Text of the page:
Cby homodimerization ensures its efficient nuclear entry
Our recent studies indicate that Cby harbors a functional nuclear localization signal (NLS) at the C-terminal end and a nuclear export signal (NES) in the N-terminal region, and constitutively shuttles between the nucleus and cytoplasm  (F.-Q. Li et al., manuscript submitted). Worthy of note, it has been reported that dimerization is a prerequisite process for the nuclear import of STAT, SREBP2 and viral IE1 transcription factors [36–38].
Our recent data indicate that the C-terminal classical NLS of Cby physically interacts with the nuclear import receptor importin-α (F.-Q. Li et al., manuscript submitted). In the classical nuclear import pathway, importin-α plays a pivotal role by directly binding to NLS-containing proteins, linking them to importin-β [41–43]. Importin-β in turn docks the ternary import complex at the nuclear pore complex (NPC) and facilitates its translocation into the nucleus. In order to explore the molecular basis underlying the nuclear import defect of Cby homodimer mutants, we investigated interactions between Cby mutants and importin-α3 using in vitro binding assays. Bacterially produced MBP or MBP-Cby was incubated with GST-importin-α3 and pulled down using amylose resin. After extensive washing, the bound proteins were separated on SDS-PAGE and immunoblotted with anti-GST antibody. As shown in Figure 7D, the Cby single point mutants L77A and L91A bound to importin-α3 albeit with a slightly reduced affinity in comparison with CbyWT. On the other hand, the dimerization-defective CbyL77A/L91A exhibited a marked reduction in its ability to interact with importin-α3. Collectively, our results suggest that Cby homodimerization is a prerequisite for its efficient interaction with importin-α and subsequent nuclear translocation.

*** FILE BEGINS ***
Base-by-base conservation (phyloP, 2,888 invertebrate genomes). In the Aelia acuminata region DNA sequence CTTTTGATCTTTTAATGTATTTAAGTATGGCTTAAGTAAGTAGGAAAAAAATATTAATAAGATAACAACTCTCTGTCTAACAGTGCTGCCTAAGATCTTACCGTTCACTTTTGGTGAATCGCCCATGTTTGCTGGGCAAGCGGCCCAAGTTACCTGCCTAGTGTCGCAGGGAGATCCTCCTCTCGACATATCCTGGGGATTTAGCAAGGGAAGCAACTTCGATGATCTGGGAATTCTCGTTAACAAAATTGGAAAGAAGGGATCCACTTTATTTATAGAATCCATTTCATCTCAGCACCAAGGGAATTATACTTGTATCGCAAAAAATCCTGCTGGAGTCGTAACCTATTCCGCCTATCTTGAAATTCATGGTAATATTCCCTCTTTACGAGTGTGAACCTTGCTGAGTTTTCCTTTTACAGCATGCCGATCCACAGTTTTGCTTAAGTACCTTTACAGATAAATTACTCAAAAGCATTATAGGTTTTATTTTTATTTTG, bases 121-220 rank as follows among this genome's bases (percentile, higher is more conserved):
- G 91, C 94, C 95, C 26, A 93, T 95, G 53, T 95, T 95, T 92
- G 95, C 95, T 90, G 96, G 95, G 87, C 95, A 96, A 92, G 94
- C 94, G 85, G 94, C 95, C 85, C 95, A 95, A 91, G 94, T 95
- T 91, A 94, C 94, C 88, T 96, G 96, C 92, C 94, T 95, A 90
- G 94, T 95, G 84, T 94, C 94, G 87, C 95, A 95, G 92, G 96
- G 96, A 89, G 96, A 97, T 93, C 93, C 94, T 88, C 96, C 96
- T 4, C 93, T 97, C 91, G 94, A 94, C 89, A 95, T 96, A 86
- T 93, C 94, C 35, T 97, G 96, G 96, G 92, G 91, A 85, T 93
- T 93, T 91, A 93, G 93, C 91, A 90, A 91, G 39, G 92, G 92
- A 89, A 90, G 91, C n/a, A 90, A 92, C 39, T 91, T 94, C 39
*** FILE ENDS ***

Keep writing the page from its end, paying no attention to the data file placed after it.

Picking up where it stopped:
The canonical Wnt/β-catenin signaling pathway is essential for numerous cellular processes during embryonic development, tissue homeostasis and tumorigenesis. Upon Wnt stimulation, β-catenin, the key downstream component of this pathway, enters the nucleus and acts as a transcriptional coactivator to up-regulate target gene expression. Cby is an evolutionarily conserved protein that directly binds to the C-terminal activation domain of β-catenin and antagonizes its signaling activity . Cby has been shown to interact with itself through its C-terminal region using yeast two-hybrid assays . However, the molecular basis for the Cby-Cby interaction has remained largely uncharacterized to date.
Here we provide evidence that Cby forms a homodimer via the leucine zipper coiled-coil motif in its C-terminal region. The Cby complex is highly stable even in the presence of 2 M NaCl or 2 M urea (Figure 1D). We found that the four leucine residues in the d position of the helical wheel diagram (amino acids 77, 84, 91 and 98 in Figure 3D) are crucial for mediating Cby self-association. Alanine mutagenesis of two or more leucines completely abolishes the Cby-Cby interaction (Figures 4 and 5). Furthermore, our data indicate that the Cby-Cby interaction is not obligatory both for binding to β-catenin and for suppressing its signaling activity (Figure 6). Instead, homodimerization of Cby is a prerequisite process for its efficient binding to importin-α and nuclear import (Figure 7).